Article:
The molecular switch could also be a step toward developing a technology that mimics plants' ability to harvest light and convert it to energy. With such a technology, fuel could be produced directly from the sun, rather than through a plant mediator, such as corn.

"I am excited about the prospect of coupling this kind of electron transfer 'molecular switch' with light harvesting to go after what might be an improved artificial photosynthetic device," says Sessler. "Realizing this dream would represent a big step forward for science."

Explore further: Advanced molecular 'sieves' could be used for carbon capture

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User comments : 6

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Yevgen
not rated yet Sep 15, 2010
Very intersting stuff. Not likely to be very applicable to batteries due to huge molecular weight, but might find some unexpected applications. One obvious is analytical chemistry for detection of ion concentrations.
Here is more details:
http://www.scienc...pe=HWCIT
GSwift7
not rated yet Sep 15, 2010
Organic battery announced by NEC about a month ago:

http://news.techw...battery/

The NEC version sounds like it would be great for something like a police tazer, but not good for a cell phone.
PPihkala
not rated yet Sep 15, 2010
Organic battery announced by NEC about a month ago:

http://news.techw...battery/

The NEC version sounds like it would be great for something like a police tazer, but not good for a cell phone.

Might also make good buffer battery for EVs or hybrids for harvesting braking energy. That needs the big power density and ability to recharge very fast. Previously they have used supercapacitors for that. Flat discharge voltage is added plus side.
Seems that here is update:
http://www.greent...ce-5727/
Yevgen
not rated yet Sep 15, 2010
Organic battery announced by NEC about a month ago:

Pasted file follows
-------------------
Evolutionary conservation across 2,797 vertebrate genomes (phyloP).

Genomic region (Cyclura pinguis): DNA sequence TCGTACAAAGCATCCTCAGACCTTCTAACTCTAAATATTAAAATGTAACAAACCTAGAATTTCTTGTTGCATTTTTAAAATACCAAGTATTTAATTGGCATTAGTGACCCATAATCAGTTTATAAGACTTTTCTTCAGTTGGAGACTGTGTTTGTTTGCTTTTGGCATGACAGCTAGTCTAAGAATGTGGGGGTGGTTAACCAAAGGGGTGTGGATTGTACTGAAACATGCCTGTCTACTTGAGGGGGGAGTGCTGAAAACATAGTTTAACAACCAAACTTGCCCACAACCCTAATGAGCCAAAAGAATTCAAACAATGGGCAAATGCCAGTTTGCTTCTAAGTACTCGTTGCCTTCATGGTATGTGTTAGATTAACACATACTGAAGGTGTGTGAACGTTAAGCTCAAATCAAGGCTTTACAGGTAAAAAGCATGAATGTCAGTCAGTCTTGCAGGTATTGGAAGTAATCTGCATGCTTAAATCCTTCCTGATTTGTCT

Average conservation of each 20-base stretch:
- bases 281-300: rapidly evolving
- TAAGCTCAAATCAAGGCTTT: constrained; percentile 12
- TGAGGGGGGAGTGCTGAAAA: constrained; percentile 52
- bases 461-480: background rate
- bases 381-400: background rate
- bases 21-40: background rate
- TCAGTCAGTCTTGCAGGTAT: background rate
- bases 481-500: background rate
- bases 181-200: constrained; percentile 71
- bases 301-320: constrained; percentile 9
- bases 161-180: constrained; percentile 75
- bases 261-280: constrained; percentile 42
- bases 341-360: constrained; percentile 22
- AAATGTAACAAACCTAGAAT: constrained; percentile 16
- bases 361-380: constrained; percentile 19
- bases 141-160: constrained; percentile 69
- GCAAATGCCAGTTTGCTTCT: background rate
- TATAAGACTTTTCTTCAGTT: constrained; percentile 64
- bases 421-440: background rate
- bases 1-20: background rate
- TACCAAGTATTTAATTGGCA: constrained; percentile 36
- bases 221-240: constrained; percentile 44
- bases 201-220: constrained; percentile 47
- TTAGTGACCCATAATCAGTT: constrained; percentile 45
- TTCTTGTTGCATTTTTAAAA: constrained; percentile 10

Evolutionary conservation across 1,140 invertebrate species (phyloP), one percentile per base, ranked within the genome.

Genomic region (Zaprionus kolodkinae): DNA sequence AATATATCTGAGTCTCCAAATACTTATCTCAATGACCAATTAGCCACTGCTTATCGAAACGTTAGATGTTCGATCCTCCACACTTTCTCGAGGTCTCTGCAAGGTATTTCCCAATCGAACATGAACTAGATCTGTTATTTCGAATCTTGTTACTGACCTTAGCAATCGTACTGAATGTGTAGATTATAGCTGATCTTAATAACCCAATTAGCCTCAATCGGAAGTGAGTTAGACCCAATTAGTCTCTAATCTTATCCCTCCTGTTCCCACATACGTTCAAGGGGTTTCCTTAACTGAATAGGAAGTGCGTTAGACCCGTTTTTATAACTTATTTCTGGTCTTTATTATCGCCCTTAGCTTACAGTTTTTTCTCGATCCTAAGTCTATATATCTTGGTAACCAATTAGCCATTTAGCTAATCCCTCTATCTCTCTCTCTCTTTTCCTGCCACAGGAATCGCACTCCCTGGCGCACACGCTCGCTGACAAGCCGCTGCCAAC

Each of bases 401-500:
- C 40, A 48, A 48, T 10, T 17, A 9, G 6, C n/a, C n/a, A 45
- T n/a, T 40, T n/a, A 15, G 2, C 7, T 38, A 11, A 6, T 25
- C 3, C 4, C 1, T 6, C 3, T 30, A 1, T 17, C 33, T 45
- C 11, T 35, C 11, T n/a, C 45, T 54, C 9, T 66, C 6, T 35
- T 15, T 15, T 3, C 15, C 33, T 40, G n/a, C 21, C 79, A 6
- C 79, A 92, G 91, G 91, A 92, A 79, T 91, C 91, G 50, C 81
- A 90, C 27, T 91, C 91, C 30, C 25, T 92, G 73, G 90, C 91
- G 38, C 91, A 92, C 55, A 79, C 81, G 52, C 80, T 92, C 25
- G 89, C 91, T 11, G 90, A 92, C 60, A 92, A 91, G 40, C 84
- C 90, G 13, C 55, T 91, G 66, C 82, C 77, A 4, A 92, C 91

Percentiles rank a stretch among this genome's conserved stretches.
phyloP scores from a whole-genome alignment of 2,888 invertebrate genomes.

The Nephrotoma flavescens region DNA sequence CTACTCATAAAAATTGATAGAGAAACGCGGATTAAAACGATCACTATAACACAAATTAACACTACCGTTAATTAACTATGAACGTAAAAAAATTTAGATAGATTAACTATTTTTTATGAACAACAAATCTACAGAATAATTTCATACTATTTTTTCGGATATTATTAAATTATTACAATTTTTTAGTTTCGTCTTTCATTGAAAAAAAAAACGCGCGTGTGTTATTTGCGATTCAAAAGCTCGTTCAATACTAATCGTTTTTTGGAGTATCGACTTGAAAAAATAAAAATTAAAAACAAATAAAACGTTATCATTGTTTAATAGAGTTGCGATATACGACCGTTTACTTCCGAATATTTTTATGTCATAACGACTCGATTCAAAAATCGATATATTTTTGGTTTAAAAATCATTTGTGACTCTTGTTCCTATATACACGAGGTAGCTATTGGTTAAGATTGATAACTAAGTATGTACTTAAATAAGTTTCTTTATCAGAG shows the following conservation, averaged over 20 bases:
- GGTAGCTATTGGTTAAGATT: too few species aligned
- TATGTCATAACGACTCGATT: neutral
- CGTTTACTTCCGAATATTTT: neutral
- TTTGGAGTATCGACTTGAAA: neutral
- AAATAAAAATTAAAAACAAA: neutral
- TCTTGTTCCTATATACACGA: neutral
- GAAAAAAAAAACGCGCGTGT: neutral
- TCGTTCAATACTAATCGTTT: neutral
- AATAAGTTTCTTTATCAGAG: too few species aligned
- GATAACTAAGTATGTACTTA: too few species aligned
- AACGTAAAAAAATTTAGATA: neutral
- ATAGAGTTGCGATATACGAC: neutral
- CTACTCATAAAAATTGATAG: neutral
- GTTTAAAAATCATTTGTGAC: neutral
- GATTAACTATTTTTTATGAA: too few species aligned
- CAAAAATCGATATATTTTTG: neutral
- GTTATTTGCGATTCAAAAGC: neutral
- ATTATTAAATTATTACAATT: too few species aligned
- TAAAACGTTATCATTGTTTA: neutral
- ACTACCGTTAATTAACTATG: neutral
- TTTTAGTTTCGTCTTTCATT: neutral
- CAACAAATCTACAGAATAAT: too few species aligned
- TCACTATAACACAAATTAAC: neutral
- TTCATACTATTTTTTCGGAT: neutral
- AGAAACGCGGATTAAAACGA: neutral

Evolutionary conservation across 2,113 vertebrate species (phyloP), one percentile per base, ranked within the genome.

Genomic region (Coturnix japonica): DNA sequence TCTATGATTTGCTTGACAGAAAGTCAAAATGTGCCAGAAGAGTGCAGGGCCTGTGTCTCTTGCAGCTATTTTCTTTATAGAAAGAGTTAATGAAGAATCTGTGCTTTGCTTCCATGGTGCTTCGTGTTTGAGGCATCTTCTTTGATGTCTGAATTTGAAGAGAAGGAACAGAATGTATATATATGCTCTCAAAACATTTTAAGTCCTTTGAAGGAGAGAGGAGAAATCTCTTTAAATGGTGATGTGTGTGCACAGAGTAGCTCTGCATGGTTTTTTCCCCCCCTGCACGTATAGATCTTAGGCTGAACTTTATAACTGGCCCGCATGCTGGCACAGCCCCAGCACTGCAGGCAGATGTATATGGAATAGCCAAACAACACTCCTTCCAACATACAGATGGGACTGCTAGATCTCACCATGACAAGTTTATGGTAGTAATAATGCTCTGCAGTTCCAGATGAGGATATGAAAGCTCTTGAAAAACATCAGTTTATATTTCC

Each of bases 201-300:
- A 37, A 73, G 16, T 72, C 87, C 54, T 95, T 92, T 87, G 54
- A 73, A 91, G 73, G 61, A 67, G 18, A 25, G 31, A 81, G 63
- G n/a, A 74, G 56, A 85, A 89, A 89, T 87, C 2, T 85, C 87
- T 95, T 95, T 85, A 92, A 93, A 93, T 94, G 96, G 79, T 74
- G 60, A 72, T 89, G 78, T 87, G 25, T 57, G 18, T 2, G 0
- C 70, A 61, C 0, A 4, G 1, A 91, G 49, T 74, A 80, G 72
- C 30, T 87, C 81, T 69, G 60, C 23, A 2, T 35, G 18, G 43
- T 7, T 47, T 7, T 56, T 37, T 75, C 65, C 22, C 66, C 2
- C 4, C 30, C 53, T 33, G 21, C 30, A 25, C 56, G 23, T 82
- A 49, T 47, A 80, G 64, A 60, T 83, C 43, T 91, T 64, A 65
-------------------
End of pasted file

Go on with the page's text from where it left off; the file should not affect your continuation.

http://news.techw...battery/

The NEC version sounds like it would be great for something like a police tazer, but not good for a cell phone.


Article is confusing because it assumes that battery is not using Li. Actually it is still a Li-ion battery on anode side, but that cathode is redox polymer.
Here is a detailed paper on the subject:
http://www.spring...text.pdf

It sounds like a decent candidate for supercapacitors,
specially if anode would use Li-titanate instead of graphite so both sides would be high-rate capable.
As for competing with Li-ion batteries, cathode capacity and energy are still too low.
GSwift7
not rated yet Sep 16, 2010
I see your point about the regenerative braking PPihkala, but that's probably not a good application for the NEC technology due to limited number of charge/discharge cycles inherent in organic batteries with a Lithium electrolyte. The efficiency trends down to near zero too quickly for that use. What they have is only going to be useful for things that need to be small and light-weight and have a limited number of charge/discharge cycles over the product lifetime. That's why I was suggesting something like a tazer gun, which you hopefully won't use too many times. :)
smussared
not rated yet Sep 18, 2010
"Realizing this dream would represent a big step forward for science."

That is the understatement of the millenium